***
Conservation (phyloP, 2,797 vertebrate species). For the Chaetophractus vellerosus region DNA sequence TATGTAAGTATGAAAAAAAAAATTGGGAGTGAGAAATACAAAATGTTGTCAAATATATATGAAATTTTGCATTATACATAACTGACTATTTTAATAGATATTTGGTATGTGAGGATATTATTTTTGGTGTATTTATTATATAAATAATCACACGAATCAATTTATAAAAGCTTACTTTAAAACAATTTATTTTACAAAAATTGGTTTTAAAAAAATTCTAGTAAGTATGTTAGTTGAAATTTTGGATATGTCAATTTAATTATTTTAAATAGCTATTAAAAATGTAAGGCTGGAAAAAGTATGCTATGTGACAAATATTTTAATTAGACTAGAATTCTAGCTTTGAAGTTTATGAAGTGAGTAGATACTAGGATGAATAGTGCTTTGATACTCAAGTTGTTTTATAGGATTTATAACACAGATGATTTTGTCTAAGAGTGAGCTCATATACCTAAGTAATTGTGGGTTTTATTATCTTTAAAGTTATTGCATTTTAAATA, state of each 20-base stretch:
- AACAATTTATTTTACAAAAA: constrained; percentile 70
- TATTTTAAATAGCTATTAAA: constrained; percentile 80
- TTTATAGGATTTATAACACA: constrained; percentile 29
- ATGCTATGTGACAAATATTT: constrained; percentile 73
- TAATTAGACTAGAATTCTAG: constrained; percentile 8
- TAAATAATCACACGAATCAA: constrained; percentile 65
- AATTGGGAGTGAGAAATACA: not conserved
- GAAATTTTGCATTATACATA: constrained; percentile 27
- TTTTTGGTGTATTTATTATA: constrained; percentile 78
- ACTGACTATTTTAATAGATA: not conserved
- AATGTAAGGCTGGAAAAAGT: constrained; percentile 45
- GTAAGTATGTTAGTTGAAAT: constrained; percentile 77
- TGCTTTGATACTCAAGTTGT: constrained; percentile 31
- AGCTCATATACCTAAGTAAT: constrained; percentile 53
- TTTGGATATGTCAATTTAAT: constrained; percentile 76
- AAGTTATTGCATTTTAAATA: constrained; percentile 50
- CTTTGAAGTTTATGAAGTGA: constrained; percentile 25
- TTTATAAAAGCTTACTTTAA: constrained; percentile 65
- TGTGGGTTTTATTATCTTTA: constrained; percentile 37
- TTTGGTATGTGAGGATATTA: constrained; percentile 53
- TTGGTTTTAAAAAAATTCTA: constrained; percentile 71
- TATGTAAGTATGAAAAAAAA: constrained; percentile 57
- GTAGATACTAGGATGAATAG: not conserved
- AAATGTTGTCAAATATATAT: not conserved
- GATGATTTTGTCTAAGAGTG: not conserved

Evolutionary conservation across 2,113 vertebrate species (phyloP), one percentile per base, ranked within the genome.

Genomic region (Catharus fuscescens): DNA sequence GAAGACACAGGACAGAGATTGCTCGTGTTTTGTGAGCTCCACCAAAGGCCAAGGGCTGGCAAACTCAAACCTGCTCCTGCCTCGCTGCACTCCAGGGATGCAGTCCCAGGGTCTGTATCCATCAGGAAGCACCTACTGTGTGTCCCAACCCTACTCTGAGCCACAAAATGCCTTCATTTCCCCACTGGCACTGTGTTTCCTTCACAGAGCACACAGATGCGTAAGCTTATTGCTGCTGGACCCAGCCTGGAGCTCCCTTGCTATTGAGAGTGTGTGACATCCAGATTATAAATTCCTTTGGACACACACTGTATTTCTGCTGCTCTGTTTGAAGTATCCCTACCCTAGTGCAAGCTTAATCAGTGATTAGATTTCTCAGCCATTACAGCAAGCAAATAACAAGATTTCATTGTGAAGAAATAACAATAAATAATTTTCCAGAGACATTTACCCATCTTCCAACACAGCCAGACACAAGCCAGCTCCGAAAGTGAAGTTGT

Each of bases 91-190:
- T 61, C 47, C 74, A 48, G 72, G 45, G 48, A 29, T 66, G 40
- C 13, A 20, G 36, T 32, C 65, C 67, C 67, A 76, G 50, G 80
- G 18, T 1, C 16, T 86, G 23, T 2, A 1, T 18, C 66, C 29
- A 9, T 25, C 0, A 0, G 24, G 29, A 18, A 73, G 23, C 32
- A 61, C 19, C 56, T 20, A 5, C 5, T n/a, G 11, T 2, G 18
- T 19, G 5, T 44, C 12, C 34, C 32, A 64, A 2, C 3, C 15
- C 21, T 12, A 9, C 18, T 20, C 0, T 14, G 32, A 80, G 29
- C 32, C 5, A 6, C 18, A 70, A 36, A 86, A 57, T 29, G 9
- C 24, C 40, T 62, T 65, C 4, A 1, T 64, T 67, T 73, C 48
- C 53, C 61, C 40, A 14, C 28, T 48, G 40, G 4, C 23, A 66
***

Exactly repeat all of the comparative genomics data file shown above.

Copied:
Conservation (phyloP, 2,797 vertebrate species). For the Chaetophractus vellerosus region DNA sequence TATGTAAGTATGAAAAAAAAAATTGGGAGTGAGAAATACAAAATGTTGTCAAATATATATGAAATTTTGCATTATACATAACTGACTATTTTAATAGATATTTGGTATGTGAGGATATTATTTTTGGTGTATTTATTATATAAATAATCACACGAATCAATTTATAAAAGCTTACTTTAAAACAATTTATTTTACAAAAATTGGTTTTAAAAAAATTCTAGTAAGTATGTTAGTTGAAATTTTGGATATGTCAATTTAATTATTTTAAATAGCTATTAAAAATGTAAGGCTGGAAAAAGTATGCTATGTGACAAATATTTTAATTAGACTAGAATTCTAGCTTTGAAGTTTATGAAGTGAGTAGATACTAGGATGAATAGTGCTTTGATACTCAAGTTGTTTTATAGGATTTATAACACAGATGATTTTGTCTAAGAGTGAGCTCATATACCTAAGTAATTGTGGGTTTTATTATCTTTAAAGTTATTGCATTTTAAATA, state of each 20-base stretch:
- AACAATTTATTTTACAAAAA: constrained; percentile 70
- TATTTTAAATAGCTATTAAA: constrained; percentile 80
- TTTATAGGATTTATAACACA: constrained; percentile 29
- ATGCTATGTGACAAATATTT: constrained; percentile 73
- TAATTAGACTAGAATTCTAG: constrained; percentile 8
- TAAATAATCACACGAATCAA: constrained; percentile 65
- AATTGGGAGTGAGAAATACA: not conserved
- GAAATTTTGCATTATACATA: constrained; percentile 27
- TTTTTGGTGTATTTATTATA: constrained; percentile 78
- ACTGACTATTTTAATAGATA: not conserved
- AATGTAAGGCTGGAAAAAGT: constrained; percentile 45
- GTAAGTATGTTAGTTGAAAT: constrained; percentile 77
- TGCTTTGATACTCAAGTTGT: constrained; percentile 31
- AGCTCATATACCTAAGTAAT: constrained; percentile 53
- TTTGGATATGTCAATTTAAT: constrained; percentile 76
- AAGTTATTGCATTTTAAATA: constrained; percentile 50
- CTTTGAAGTTTATGAAGTGA: constrained; percentile 25
- TTTATAAAAGCTTACTTTAA: constrained; percentile 65
- TGTGGGTTTTATTATCTTTA: constrained; percentile 37
- TTTGGTATGTGAGGATATTA: constrained; percentile 53
- TTGGTTTTAAAAAAATTCTA: constrained; percentile 71
- TATGTAAGTATGAAAAAAAA: constrained; percentile 57
- GTAGATACTAGGATGAATAG: not conserved
- AAATGTTGTCAAATATATAT: not conserved
- GATGATTTTGTCTAAGAGTG: not conserved

Evolutionary conservation across 2,113 vertebrate species (phyloP), one percentile per base, ranked within the genome.

Genomic region (Catharus fuscescens): DNA sequence GAAGACACAGGACAGAGATTGCTCGTGTTTTGTGAGCTCCACCAAAGGCCAAGGGCTGGCAAACTCAAACCTGCTCCTGCCTCGCTGCACTCCAGGGATGCAGTCCCAGGGTCTGTATCCATCAGGAAGCACCTACTGTGTGTCCCAACCCTACTCTGAGCCACAAAATGCCTTCATTTCCCCACTGGCACTGTGTTTCCTTCACAGAGCACACAGATGCGTAAGCTTATTGCTGCTGGACCCAGCCTGGAGCTCCCTTGCTATTGAGAGTGTGTGACATCCAGATTATAAATTCCTTTGGACACACACTGTATTTCTGCTGCTCTGTTTGAAGTATCCCTACCCTAGTGCAAGCTTAATCAGTGATTAGATTTCTCAGCCATTACAGCAAGCAAATAACAAGATTTCATTGTGAAGAAATAACAATAAATAATTTTCCAGAGACATTTACCCATCTTCCAACACAGCCAGACACAAGCCAGCTCCGAAAGTGAAGTTGT

Each of bases 91-190:
- T 61, C 47, C 74, A 48, G 72, G 45, G 48, A 29, T 66, G 40
- C 13, A 20, G 36, T 32, C 65, C 67, C 67, A 76, G 50, G 80
- G 18, T 1, C 16, T 86, G 23, T 2, A 1, T 18, C 66, C 29
- A 9, T 25, C 0, A 0, G 24, G 29, A 18, A 73, G 23, C 32
- A 61, C 19, C 56, T 20, A 5, C 5, T n/a, G 11, T 2, G 18
- T 19, G 5, T 44, C 12, C 34, C 32, A 64, A 2, C 3, C 15
- C 21, T 12, A 9, C 18, T 20, C 0, T 14, G 32, A 80, G 29
- C 32, C 5, A 6, C 18, A 70, A 36, A 86, A 57, T 29, G 9
- C 24, C 40, T 62, T 65, C 4, A 1, T 64, T 67, T 73, C 48
- C 53, C 61, C 40, A 14, C 28, T 48, G 40, G 4, C 23, A 66